Perhaps Governor-elect Patrick can propose this in his first six months of office?

November 4, 2006

Look Out - Anti-Gay ConCon Next Thursday

by at 12:10 pm.

What the heck prompted Travelini to schedule the resumption of the Constitutional Amendment two days after a big gubernatorial election? Was he hoping the activists working on campaigns wouldn’t notice or have time to react? If the legislature was so eager to get this over with, they wouldn’t have postponed it until the fall in the first place. Awfully convenient, the legislature leaving it off until 2 days after the reelection of many of its members.

Mike has lots of details as well.

We know that Rep. Tom Golden has recently had a change of heart and isn’t willing to undo the equality that gay couples have gained, and I’m pretty sure Rep. Murphy’s on our side (can anyone confirm that?) to vote against the constitutional amendment. Rep. Nangle is almost a lost cause, but if he’s your Rep then give his office a polite but firm call on the matter (vote NO on item 19 & 20). The big issue is Senator Panagiotakos. Now, I know his deal is because of his religion; however, I believe he could be convinced of the veracity of separating his religion from civil public policy. Gay marriage in Massachusetts is entirely a civil institution; no one is asking any religion to give up its freedom of assembly - despite the fact we’d love to see them join the 21st century, it’s not our place to tell them what to do. So, how about it, Senator? Do we want to go backwards and lose equality for vulnerable members of our Commonwealth, or can we finally say that civil marriage is a seperate thing from religious conviction and our gay brothers and sisters deserve the same protection the rest of us have?

Due to the silly nature of ballot initiatives as I understand it, the anti-SSM forces only need 50 votes on item 20 (amendment to cut off future SSM’s from occurring but leaves already-hitched gays their rights). It is imperative you call Senator Panagiotakos and voice your opposition to amending the constitution to go backwards in equal rights. Emphasize the nature of civil marriage; if you, like me, are married only via civil ceremony, ask him if he believes you had the right to choose not to get married in any church…we are asking that people, gays and heterosexuals, be able to choose civil marriage, and we are not asking that religions be forced to acknowledge them. It is the civil rights and protections which gays sought, and the sky has not fallen since. Massachusetts’ gay couples deserve this, their families deserve this. And they have shown that they are no different than we are in love…and marriage.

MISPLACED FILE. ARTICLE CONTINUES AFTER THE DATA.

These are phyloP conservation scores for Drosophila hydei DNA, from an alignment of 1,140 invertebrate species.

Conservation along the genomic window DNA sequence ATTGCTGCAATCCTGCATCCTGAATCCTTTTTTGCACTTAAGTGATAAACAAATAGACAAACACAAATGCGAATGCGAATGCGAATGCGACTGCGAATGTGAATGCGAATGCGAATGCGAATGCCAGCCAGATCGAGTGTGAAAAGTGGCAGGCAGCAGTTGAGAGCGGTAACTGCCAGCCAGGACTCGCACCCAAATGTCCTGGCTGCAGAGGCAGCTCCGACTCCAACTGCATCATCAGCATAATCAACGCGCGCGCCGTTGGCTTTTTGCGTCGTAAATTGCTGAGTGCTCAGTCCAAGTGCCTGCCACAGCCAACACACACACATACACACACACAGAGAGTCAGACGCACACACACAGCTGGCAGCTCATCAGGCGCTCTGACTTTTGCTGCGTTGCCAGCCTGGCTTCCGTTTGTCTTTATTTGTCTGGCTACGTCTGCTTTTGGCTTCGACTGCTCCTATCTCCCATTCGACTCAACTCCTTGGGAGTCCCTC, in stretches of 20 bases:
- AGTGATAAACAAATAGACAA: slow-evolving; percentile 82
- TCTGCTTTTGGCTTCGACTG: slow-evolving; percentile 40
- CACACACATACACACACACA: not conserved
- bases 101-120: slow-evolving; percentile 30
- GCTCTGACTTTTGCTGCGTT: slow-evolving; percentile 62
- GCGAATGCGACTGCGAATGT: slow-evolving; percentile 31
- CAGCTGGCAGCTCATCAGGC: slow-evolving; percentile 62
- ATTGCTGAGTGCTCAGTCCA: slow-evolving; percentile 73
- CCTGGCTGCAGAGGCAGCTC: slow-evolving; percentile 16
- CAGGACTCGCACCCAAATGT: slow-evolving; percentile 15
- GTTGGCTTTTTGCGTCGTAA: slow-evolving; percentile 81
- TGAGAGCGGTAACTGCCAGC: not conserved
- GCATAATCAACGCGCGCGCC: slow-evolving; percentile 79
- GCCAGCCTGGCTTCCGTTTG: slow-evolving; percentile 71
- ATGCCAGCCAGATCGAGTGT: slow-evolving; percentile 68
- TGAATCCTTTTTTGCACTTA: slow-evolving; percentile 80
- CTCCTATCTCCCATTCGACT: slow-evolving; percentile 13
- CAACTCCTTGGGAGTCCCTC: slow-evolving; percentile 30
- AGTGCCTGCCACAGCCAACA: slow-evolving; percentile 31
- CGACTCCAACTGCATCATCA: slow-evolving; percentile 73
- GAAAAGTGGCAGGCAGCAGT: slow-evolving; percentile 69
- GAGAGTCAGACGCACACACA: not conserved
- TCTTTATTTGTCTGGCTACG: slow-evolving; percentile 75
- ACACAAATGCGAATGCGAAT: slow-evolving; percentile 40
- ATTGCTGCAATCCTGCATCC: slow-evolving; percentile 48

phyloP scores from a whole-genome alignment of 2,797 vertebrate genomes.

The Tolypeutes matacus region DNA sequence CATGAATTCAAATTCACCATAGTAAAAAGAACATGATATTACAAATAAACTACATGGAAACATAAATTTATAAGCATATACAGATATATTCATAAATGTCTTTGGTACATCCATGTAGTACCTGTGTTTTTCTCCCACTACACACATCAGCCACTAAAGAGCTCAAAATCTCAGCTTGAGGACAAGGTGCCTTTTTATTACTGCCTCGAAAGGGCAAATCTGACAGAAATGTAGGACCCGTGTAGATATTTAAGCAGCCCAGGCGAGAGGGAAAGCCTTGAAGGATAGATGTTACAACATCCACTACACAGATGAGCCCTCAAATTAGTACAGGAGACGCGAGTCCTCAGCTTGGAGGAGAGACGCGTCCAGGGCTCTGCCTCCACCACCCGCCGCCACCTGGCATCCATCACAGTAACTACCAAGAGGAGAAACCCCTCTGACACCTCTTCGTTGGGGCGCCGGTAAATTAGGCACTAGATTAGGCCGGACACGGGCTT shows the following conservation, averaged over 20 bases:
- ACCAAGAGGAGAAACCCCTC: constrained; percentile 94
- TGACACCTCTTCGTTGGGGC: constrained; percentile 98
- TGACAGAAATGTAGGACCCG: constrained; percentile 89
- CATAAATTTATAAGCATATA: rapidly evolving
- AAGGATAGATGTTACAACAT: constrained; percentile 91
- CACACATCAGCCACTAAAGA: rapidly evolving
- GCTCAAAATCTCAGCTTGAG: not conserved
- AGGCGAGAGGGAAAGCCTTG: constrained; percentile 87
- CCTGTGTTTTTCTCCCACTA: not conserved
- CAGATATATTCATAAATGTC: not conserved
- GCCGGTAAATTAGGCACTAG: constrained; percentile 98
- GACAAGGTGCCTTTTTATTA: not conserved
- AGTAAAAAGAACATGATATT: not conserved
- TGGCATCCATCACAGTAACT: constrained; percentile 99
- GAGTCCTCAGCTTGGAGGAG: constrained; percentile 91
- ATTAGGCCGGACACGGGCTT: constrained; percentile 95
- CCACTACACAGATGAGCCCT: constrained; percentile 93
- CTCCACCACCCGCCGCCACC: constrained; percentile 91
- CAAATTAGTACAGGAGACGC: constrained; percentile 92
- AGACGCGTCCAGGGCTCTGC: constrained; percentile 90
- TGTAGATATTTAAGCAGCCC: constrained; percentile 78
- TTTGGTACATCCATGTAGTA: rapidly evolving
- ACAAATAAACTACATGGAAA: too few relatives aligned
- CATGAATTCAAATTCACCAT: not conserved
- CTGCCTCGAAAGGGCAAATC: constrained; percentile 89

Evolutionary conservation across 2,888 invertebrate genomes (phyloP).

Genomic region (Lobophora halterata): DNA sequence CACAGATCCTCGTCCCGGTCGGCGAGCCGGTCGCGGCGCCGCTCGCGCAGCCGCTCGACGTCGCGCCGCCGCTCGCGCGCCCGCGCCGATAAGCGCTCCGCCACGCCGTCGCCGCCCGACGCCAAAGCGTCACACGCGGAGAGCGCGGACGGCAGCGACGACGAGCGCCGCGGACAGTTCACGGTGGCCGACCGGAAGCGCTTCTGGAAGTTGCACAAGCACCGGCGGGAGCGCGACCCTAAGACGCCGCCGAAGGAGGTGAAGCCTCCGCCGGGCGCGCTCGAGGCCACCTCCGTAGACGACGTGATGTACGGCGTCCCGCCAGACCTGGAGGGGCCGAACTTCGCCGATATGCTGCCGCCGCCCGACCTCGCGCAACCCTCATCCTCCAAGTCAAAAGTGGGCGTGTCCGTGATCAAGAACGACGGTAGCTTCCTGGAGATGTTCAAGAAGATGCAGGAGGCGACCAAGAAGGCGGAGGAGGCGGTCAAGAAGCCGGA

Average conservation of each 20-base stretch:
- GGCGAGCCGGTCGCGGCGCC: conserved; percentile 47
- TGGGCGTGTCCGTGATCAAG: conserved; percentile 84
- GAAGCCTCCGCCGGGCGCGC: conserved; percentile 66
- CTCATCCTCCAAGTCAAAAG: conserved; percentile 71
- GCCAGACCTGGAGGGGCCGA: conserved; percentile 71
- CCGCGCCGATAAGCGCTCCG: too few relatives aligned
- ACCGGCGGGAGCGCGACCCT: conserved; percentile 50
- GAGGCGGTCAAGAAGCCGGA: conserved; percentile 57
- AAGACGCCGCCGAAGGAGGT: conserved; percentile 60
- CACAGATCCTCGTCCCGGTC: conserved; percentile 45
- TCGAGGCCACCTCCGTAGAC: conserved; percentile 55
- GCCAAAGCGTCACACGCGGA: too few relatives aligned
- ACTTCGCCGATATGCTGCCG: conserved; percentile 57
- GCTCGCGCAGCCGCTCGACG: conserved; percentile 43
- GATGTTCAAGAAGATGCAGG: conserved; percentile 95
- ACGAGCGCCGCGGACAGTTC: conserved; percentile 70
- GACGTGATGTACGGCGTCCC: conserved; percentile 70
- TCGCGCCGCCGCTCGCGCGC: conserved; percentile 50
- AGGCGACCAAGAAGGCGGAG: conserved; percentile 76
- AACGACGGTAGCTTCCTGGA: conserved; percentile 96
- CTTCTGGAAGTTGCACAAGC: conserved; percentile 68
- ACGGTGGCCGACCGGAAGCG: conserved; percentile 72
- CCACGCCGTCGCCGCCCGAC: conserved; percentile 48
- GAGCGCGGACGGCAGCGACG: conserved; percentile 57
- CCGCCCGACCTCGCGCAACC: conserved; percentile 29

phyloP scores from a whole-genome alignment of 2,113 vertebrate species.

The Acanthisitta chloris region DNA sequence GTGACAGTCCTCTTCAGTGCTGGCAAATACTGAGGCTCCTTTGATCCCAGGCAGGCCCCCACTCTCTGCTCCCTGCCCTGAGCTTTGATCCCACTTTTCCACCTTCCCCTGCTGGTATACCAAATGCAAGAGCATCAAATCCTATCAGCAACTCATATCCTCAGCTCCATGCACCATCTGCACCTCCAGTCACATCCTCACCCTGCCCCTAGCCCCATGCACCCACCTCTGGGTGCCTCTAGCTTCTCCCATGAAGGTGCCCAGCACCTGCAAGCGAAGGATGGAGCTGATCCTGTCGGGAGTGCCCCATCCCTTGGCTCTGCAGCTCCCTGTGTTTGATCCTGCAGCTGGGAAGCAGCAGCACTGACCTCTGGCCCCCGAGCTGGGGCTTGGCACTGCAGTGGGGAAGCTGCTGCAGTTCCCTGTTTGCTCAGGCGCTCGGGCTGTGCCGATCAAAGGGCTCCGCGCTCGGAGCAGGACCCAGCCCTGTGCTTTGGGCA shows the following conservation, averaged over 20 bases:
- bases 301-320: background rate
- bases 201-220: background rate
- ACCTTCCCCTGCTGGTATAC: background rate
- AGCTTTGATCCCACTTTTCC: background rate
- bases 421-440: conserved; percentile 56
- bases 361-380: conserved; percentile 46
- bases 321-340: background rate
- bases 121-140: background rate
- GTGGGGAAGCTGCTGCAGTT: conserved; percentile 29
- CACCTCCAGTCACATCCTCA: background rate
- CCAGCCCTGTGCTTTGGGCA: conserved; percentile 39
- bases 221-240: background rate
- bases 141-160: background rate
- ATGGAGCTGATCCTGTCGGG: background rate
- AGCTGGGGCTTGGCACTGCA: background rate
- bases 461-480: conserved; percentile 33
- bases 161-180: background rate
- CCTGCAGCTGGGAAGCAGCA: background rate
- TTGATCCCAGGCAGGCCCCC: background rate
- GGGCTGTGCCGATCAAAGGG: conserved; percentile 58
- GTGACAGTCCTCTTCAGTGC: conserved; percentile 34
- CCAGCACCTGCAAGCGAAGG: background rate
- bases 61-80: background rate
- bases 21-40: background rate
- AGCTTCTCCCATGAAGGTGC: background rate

Rep. Nangle: 617-722-2020 or 978-454-1326
Sen. Panagiotakos: 617-722-1630

October 10, 2006

Boston “Justice Sunday”-Like Rightwing Event

by at 9:40 am.

This Sunday, October 15, rightwing gay bashing is coming to Boston in the form of “Liberty Sunday: Defending Our First Freedom” at Tremont Temple Baptist Church, 7pm. This nationwide broadcast will feature none other than a video appearance by Mitt Romney (by video, probably, because he spends so little time in Massachusetts he won’t be around that day). His wife will intro his anti-gay “marriage-defending” video - right on time for the mid-term elections, to rile up what little base isn’t totally disgusted by Republican coverups of certain pedophile sex scandals.

Anyone else had enough yet?

September 29, 2006

Judge Rules In Favor of RI Gay Couple

by at 12:09 pm.

It’s not the end of the battle for gay rights, but a Superior Court judge has ruled in favor of a gay couple from Rhode Island that they have a right to marry in Massachusetts. In particular, because RI doesn’t ban gay couples from marrying with one of those anti-family “DOMA” laws that a lot of backwards states have adopted.

HT: Kristin at the Fray.